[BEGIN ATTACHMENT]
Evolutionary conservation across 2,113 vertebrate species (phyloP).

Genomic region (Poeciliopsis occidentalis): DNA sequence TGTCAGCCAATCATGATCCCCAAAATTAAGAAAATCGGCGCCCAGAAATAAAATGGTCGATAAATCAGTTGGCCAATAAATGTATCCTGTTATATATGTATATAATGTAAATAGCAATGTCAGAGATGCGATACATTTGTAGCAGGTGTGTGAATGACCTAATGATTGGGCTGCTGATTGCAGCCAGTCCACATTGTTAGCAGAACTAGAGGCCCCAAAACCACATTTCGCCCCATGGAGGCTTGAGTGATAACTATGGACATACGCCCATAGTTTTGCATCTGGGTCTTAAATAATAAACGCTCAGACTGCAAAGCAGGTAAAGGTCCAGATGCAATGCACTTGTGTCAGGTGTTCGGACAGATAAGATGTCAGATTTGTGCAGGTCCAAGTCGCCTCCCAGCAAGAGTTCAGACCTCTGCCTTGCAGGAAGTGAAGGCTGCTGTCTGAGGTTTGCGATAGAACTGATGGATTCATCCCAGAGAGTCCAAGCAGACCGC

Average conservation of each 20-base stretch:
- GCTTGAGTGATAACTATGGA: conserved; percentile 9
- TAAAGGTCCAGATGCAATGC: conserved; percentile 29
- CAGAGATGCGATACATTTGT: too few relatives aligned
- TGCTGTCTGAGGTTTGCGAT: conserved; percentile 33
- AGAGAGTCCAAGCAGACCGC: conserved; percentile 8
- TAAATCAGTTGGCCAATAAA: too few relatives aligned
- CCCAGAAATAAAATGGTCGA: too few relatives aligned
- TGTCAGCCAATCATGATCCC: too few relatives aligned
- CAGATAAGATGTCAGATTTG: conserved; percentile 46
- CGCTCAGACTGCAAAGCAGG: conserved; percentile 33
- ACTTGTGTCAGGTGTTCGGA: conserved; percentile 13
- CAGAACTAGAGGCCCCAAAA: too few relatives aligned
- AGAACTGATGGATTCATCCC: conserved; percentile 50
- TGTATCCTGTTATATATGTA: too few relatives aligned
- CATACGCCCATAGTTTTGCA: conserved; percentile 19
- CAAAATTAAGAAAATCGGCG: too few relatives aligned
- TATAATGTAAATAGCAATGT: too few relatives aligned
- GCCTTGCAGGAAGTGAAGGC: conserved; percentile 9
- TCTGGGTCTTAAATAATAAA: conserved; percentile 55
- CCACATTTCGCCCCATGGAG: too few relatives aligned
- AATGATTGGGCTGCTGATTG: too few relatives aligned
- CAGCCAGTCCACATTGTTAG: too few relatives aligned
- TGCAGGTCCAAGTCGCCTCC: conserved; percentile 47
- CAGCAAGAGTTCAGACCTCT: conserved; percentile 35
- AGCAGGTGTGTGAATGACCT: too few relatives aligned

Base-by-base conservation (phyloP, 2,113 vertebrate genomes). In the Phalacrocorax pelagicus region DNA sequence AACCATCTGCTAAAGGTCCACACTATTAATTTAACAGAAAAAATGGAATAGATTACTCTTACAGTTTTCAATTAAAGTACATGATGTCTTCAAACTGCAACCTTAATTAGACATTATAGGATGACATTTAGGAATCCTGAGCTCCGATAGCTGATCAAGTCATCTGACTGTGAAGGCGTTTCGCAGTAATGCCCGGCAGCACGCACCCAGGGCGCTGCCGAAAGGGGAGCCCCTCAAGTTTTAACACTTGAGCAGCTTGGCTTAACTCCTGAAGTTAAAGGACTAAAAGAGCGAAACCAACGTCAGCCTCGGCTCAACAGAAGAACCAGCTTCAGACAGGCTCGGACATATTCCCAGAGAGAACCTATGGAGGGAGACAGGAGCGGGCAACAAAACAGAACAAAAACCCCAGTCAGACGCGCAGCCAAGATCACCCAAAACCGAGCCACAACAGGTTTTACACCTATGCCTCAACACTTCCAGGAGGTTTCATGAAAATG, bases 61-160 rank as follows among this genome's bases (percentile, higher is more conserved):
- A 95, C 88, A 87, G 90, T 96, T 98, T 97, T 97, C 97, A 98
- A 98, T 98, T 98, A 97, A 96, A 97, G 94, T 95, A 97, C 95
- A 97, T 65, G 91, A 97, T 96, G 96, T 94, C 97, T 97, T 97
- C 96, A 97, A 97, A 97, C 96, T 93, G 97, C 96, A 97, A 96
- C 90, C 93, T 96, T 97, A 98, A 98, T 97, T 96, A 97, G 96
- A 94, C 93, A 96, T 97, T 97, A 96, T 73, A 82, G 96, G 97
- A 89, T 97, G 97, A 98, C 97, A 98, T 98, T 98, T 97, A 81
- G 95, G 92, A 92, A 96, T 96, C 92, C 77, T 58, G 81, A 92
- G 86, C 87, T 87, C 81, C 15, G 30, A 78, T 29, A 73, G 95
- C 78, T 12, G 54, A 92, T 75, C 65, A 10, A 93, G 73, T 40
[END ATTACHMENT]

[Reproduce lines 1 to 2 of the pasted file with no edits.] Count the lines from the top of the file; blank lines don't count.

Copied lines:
Evolutionary conservation across 2,113 vertebrate species (phyloP).

Genomic region (Poeciliopsis occidentalis): DNA sequence TGTCAGCCAATCATGATCCCCAAAATTAAGAAAATCGGCGCCCAGAAATAAAATGGTCGATAAATCAGTTGGCCAATAAATGTATCCTGTTATATATGTATATAATGTAAATAGCAATGTCAGAGATGCGATACATTTGTAGCAGGTGTGTGAATGACCTAATGATTGGGCTGCTGATTGCAGCCAGTCCACATTGTTAGCAGAACTAGAGGCCCCAAAACCACATTTCGCCCCATGGAGGCTTGAGTGATAACTATGGACATACGCCCATAGTTTTGCATCTGGGTCTTAAATAATAAACGCTCAGACTGCAAAGCAGGTAAAGGTCCAGATGCAATGCACTTGTGTCAGGTGTTCGGACAGATAAGATGTCAGATTTGTGCAGGTCCAAGTCGCCTCCCAGCAAGAGTTCAGACCTCTGCCTTGCAGGAAGTGAAGGCTGCTGTCTGAGGTTTGCGATAGAACTGATGGATTCATCCCAGAGAGTCCAAGCAGACCGC